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GCG Feature: 'AI For Game Developers: Flocking'

Gamasutra sister educational website <a href="http://www.gamecareerguide.com">Game Career Guide</a> has published <a href="http://www.gamecareerguide.com/features/282/book_excerpt_ai_for_game_developers.php">an extended book extract</a> from O'Reilly's 'A

Simon Carless, Blogger

October 4, 2006

2 Min Read

Gamasutra sister educational website Game Career Guide has published an extended book extract from O'Reilly's 'AI For Game Developers' book, written by David M. Bourg and Glenn Seemann, and featuring techniques for creating 'flocking' AI in video games. This segment of the introduction explains the concept of flocking - the extract then goes into much detail on the specifics of how to achieve flocking: "Often in video games, nonplayer characters must move in cohesive groups rather than independently. Let's consider some examples. Say you're writing an online role-playing game, and just outside the main town is a meadow of sheep. Your sheep would appear more realistic if they were grazing in a flock rather than walking around aimlessly. Perhaps in this same role-playing game is a flock of birds that prey on the game's human inhabitants. Here again, birds that hunt in flocks rather than independently would seem more realistic and pose the challenge to the player of dealing with somewhat cooperating groups of predators. It's not a huge leap of faith to see that you could apply such flocking behavior to giant ants, bees, rats, or sea creatures as well. These examples of local fauna moving, grazing, or attacking in herds or flocks might seem like obvious ways in which you can use flocking behavior in games. With that said, you do not need to limit such flocking behavior to fauna and can, in fact, extend it to other nonplayer characters. For example, in a real-time strategy simulation, you can use group movement behavior for nonplayer unit movement. These units can be computer-controlled humans, trolls, orcs, or mechanized vehicles of all sorts. In a combat flight simulation, you can apply such group movement to computer-controlled squadrons of aircraft. In a first-person shooter, computer-controlled enemy or friendly squads can employ such group movement. You even can use variations on basic flocking behavior to simulate crowds of people loitering around a town square, for example. In all these examples, the idea is to have the nonplayer characters move cohesively with the illusion of having purpose. This is as opposed to a bunch of units that move about, each with their own agenda and with no semblance of coordinated group movement whatsoever." You can now read the full Game Career Guide feature on the subject to learn more details about AI and flocking (no registration required, please feel free to link to this column from external websites).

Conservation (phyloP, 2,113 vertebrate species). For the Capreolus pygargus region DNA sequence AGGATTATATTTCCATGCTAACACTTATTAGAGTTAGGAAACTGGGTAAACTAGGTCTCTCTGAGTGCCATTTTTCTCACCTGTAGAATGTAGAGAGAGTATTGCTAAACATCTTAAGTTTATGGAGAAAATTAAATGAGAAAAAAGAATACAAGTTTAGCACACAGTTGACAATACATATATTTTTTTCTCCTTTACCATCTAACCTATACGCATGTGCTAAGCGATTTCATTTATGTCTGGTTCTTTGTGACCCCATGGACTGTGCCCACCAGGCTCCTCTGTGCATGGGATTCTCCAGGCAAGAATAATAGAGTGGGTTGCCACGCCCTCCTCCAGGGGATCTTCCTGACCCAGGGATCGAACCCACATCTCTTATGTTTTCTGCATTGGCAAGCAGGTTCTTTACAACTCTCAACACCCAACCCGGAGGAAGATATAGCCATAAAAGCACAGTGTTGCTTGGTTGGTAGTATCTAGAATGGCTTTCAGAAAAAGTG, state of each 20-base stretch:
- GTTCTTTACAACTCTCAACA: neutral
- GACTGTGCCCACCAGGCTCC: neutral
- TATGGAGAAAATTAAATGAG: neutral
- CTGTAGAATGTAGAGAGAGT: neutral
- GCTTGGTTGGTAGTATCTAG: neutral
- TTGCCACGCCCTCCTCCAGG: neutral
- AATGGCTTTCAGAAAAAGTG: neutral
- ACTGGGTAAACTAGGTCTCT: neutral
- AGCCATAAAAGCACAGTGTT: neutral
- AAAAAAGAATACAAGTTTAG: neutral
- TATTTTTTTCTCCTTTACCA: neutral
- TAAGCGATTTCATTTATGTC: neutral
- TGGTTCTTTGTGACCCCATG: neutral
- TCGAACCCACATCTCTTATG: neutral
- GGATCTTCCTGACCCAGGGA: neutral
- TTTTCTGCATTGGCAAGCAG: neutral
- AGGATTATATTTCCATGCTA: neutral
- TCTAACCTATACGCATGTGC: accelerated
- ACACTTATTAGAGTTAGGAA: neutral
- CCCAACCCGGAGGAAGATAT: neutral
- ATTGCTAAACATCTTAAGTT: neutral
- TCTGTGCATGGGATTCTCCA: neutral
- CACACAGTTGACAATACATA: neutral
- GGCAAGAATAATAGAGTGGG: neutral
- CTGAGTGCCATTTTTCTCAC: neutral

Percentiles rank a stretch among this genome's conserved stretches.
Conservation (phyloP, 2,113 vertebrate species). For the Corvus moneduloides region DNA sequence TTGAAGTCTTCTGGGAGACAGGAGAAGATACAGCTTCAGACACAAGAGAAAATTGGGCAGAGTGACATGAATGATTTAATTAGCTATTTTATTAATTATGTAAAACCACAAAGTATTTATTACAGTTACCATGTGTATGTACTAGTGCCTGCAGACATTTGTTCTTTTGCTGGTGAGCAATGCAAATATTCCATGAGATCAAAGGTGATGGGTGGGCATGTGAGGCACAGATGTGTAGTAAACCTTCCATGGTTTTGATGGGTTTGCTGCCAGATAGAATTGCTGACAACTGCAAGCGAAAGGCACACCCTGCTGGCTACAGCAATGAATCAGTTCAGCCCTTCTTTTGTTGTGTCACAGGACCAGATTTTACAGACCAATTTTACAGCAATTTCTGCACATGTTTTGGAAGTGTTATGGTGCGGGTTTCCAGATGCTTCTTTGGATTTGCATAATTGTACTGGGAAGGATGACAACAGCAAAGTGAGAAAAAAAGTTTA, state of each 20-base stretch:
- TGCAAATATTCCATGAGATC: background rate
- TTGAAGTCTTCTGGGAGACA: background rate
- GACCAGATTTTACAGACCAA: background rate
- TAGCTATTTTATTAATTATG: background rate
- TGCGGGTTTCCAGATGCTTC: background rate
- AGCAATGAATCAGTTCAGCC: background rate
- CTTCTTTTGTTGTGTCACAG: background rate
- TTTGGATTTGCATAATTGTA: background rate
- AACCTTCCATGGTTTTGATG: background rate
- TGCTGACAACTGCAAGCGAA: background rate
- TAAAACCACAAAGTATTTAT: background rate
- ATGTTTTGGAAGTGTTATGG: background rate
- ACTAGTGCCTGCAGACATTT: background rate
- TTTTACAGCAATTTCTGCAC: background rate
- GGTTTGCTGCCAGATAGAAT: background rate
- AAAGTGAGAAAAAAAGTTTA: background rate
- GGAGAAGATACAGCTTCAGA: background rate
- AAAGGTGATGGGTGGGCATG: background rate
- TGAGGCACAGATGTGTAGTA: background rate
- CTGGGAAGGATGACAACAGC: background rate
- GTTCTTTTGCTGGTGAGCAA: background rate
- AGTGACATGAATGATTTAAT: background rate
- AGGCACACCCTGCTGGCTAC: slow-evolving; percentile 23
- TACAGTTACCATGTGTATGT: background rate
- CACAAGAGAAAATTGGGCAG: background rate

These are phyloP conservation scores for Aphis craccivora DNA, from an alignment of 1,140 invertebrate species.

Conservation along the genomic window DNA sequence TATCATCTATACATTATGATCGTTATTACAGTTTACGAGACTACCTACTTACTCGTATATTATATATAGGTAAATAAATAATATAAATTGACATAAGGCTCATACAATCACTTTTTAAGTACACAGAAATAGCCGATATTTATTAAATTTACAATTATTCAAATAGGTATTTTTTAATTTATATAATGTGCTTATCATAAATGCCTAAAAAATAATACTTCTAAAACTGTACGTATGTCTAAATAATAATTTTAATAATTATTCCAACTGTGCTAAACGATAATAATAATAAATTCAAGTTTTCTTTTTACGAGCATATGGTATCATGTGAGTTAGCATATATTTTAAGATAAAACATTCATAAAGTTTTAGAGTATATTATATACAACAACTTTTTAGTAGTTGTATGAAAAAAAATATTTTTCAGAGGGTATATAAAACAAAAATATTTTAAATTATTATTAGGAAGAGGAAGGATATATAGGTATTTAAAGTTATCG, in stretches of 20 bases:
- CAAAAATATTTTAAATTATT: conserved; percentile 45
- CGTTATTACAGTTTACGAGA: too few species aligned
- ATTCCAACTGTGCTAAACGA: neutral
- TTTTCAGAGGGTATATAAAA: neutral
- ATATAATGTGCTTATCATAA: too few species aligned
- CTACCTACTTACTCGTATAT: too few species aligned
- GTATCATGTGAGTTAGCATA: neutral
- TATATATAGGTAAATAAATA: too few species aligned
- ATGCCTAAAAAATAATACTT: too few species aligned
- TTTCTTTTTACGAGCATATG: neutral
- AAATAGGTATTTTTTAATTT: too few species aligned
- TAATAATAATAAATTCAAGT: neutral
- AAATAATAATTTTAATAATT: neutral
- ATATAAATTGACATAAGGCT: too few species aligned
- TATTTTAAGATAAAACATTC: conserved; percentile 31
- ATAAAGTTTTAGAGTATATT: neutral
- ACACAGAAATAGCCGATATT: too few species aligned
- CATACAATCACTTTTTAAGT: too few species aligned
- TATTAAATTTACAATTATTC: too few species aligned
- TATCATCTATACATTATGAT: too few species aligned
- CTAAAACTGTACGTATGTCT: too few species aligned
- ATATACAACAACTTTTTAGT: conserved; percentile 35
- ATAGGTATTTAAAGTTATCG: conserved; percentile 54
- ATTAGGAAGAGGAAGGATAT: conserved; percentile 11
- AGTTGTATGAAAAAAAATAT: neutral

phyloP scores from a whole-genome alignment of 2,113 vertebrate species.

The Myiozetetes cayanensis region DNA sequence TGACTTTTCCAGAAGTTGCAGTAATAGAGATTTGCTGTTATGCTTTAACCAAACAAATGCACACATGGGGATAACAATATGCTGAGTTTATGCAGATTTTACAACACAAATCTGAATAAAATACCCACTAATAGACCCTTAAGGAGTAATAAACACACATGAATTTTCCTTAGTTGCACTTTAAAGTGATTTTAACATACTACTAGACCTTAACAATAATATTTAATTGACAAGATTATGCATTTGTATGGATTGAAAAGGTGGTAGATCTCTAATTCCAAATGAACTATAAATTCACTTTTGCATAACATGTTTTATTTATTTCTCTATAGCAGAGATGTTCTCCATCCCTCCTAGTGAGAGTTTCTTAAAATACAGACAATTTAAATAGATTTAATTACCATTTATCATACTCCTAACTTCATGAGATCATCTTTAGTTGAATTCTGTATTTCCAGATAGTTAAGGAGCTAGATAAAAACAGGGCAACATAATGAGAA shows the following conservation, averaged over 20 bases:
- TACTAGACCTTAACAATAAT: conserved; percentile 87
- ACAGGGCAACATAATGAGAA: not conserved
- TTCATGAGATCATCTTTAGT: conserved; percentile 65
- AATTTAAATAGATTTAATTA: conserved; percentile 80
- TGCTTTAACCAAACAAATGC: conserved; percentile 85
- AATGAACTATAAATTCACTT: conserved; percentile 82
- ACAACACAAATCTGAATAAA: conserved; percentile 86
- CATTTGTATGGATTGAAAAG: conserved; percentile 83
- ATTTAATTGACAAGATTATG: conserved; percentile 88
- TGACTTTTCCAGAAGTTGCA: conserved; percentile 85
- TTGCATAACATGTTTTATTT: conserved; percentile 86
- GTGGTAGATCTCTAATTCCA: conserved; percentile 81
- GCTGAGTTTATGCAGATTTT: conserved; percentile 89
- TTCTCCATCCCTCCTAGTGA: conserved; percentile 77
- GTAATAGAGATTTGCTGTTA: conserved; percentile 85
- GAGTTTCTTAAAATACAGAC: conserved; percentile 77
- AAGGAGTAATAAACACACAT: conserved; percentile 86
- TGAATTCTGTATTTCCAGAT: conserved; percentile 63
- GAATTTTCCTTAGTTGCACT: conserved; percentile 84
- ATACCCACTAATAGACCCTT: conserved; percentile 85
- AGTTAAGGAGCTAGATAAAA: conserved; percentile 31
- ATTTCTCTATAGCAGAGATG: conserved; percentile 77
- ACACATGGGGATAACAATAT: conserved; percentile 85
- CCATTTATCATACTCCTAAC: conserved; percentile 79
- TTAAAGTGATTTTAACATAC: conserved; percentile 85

About the Author(s)

Simon Carless


Simon Carless is the founder of the GameDiscoverCo agency and creator of the popular GameDiscoverCo game discoverability newsletter. He consults with a number of PC/console publishers and developers, and was previously most known for his role helping to shape the Independent Games Festival and Game Developers Conference for many years.

He is also an investor and advisor to UK indie game publisher No More Robots (Descenders, Hypnospace Outlaw), a previous publisher and editor-in-chief at both Gamasutra and Game Developer magazine, and sits on the board of the Video Game History Foundation.

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